Democratic Congressional Campaign Committee Chairman Steve Israel (left) isnt facing a competitive race this cycle, but his job will be focusing on protecting vulnerable incumbents such as Rep. Tim Bishop.
Clarke, who represents an eclectic assortment of neighborhoods in the heart of Brooklyn, should easily waltz to a fourth term in this Democratic stronghold.
10th district Incumbent: Jerrold Nadler (D) 10th full term (73 percent) Rating: Safe Democratic
The reconfigured district is still mostly Democratic Manhattan, and Nadler will win re-election here.
11th district Incumbent: Michael Grimm (R) 1st term (51 percent) Rating: Likely Republican
This race could change in a New York minute.
But for now, Grimm is an incumbent in a Republican-leaning district with $1.1 million in the bank and a Democratic opponent so weak that the first descriptor most party insiders use to describe him is a weighted sigh.
The mist of scandal has grown thicker around Grimm in recent months, and Democrats hope that all the innuendo and media accounts of malfeasance will eventually doom the former FBI agent’s re-election.
Nothing solid has materialized yet against the Congressman. Democrats’ top recruit, former Rep. Michael McMahon, took a pass on another try for the Staten Island-based seat, so the party is left with presumptive nominee Mark Murphy.
A former aide to the New York City public advocate and son of a former Congressman, Murphy raised only $156,000 in the first quarter. In an interview with Roll Call after he announced his campaign, Murphy ticked through national Democratic talking points but seemed unsure in what, exactly, he believed. He said he was going to campaign hard against a “say-no Congress.” But Murphy became flustered and had trouble coming up with an answer when asked what, in particular, he opposed that Congress had said no to.
If there is an indictment or a more solid case against Grimm, Democrats will probably be welcoming the new Congressman Murphy to the Hill in 2013. But for now, it’s very much Grimm’s race to lose.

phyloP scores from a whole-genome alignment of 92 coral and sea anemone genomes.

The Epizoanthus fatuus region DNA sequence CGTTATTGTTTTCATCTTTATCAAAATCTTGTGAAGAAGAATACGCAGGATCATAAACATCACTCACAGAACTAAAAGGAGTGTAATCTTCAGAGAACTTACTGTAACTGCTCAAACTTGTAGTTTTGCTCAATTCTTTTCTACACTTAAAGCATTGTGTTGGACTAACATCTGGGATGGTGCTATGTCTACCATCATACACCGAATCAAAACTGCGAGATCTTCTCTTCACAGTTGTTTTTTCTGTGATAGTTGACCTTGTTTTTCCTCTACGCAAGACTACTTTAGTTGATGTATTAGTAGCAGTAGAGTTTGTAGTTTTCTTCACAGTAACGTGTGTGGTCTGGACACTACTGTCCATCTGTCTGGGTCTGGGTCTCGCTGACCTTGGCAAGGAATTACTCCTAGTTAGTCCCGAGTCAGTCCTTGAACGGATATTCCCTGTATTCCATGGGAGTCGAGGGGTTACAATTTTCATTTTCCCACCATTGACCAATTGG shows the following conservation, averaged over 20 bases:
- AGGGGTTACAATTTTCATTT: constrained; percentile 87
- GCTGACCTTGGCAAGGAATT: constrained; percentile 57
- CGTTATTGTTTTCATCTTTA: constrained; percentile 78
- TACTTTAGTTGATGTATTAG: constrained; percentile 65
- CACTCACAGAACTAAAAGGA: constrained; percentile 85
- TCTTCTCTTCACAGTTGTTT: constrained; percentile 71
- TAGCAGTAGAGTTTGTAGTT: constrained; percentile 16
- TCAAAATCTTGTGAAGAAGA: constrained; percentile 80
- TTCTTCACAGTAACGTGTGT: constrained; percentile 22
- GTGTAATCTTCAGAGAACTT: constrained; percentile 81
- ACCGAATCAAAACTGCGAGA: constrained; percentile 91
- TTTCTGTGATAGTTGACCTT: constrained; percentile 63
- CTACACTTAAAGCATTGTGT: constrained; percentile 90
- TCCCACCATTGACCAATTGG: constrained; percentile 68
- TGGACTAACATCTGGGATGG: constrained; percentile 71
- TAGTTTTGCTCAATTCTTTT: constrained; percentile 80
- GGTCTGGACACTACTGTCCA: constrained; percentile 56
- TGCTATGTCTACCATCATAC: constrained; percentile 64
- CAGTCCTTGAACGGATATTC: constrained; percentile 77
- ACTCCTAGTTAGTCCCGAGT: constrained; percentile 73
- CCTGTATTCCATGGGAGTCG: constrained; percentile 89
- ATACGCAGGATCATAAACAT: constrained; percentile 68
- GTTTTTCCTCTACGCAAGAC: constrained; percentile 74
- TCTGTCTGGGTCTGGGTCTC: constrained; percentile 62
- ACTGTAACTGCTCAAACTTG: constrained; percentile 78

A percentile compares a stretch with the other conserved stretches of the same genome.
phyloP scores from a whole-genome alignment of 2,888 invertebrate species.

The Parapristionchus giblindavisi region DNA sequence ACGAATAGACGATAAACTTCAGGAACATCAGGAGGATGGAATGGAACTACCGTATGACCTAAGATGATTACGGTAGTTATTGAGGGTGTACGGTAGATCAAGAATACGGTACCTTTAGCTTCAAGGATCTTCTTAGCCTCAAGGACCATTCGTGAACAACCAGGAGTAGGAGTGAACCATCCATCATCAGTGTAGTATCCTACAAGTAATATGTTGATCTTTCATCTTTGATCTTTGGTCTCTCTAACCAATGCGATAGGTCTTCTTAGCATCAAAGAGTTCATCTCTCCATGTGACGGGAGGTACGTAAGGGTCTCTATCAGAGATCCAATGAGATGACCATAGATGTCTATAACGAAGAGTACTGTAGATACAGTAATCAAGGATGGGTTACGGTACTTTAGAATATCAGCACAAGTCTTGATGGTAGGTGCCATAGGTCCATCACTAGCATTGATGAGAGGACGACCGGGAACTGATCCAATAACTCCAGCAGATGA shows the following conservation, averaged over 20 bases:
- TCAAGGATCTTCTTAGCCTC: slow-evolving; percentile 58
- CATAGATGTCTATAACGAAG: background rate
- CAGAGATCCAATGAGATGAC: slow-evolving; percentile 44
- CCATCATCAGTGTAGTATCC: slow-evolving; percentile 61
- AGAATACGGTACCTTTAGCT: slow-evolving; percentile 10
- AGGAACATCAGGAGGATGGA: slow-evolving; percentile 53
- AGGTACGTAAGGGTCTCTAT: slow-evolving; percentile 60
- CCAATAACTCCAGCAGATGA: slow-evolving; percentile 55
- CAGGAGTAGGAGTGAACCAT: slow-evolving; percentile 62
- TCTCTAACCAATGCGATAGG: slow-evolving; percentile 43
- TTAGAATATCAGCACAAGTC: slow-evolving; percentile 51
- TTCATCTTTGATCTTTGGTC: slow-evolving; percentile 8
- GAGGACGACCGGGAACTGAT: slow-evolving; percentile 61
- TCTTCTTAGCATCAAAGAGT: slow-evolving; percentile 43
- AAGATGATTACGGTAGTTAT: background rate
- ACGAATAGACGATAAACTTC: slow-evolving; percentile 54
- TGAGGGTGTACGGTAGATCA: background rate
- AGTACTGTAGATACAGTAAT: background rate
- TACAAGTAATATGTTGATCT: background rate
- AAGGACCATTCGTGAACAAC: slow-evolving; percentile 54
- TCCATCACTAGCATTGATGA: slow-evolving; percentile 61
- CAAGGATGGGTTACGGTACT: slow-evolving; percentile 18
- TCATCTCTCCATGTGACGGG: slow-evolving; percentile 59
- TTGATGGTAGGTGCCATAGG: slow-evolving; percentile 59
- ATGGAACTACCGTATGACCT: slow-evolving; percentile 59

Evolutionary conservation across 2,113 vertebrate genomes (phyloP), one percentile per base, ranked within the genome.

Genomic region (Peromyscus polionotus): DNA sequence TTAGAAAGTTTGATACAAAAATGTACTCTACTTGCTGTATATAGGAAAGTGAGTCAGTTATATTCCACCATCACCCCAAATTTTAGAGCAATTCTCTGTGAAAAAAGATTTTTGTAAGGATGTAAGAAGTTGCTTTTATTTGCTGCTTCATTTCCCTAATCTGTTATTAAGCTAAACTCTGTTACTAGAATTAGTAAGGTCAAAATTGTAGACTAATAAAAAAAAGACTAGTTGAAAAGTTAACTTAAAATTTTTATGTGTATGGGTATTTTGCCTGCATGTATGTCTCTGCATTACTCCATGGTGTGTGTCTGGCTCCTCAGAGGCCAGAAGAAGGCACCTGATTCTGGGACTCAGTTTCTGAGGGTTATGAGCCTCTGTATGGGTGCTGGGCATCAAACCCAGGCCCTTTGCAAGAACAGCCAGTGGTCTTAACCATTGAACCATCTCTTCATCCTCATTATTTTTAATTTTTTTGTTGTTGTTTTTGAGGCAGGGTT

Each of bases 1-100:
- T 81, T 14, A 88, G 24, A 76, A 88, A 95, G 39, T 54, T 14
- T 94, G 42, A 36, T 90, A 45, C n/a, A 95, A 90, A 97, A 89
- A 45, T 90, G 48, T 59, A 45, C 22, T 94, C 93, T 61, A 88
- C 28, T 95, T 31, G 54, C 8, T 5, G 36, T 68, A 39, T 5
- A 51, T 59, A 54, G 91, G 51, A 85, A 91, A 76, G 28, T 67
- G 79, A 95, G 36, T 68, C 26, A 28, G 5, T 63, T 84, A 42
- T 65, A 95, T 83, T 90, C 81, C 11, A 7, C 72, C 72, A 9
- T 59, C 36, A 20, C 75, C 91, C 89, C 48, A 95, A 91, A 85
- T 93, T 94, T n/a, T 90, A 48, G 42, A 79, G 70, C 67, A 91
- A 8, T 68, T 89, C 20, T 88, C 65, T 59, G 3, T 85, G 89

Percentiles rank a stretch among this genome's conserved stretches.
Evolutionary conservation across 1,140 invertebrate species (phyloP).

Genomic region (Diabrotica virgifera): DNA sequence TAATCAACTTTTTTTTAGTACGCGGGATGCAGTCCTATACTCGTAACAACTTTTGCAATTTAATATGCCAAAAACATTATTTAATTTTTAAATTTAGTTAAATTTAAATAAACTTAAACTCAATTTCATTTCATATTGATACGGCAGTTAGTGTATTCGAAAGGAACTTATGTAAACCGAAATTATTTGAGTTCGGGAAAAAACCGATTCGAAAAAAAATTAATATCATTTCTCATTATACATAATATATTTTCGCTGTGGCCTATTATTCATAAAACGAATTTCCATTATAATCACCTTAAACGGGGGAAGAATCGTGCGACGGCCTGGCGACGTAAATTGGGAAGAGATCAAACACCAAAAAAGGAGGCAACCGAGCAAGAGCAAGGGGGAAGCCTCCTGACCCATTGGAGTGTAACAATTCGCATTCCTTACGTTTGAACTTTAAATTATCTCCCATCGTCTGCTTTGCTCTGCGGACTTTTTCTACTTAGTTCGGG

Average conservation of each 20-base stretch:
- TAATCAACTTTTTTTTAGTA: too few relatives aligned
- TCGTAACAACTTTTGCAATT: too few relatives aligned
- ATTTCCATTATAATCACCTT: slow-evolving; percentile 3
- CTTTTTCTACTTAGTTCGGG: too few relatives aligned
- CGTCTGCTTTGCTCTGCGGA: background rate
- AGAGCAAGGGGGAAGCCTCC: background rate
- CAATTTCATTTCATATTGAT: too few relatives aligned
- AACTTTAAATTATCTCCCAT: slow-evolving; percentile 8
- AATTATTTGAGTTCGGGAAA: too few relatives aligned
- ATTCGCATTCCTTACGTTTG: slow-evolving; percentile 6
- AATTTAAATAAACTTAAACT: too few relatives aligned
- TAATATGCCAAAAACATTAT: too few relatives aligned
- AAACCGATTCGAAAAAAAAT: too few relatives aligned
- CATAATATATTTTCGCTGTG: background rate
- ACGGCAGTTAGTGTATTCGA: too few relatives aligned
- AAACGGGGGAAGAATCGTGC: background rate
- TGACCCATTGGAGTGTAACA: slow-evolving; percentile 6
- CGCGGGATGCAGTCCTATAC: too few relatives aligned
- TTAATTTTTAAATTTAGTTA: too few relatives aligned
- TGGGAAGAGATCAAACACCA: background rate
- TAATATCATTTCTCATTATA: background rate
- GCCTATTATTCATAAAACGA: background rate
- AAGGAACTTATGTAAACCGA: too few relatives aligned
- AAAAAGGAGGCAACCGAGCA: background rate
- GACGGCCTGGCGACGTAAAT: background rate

12th district Incumbent: Carolyn Maloney (D) 10th term (75 percent) Rating: Safe Democratic
Maloney remains in a safe Manhattan-anchored district and will almost certainly be re-elected. She lost a chunk of constituents in the redraw, which she bemoaned. “No one likes to give up areas you’ve worked really hard with,” Maloney said in a recent interview, noting big projects she had been working on with her current district for years. “I have 100,000 new people, which I look forward to meeting.”
13th district Incumbent: Charlie Rangel (D) 21st term (80 percent) Rating: Safe Democratic
Rangel’s long tenure in this Harlem-anchored district means he has the edge in a multicandidate primary. But he still faces a serious primary challenge from state Sen. Adriano Espaillat, a Dominican-American. Rangel’s current district is 46 percent Hispanic. That number jumps to more than 55 percent under the new lines, meaning demographics could play a big role in the primary. The Campaign for Primary Accountability is seriously looking at getting involved against Rangel, a spokesman for the group said. Rangel has insisted he is running for re-election.
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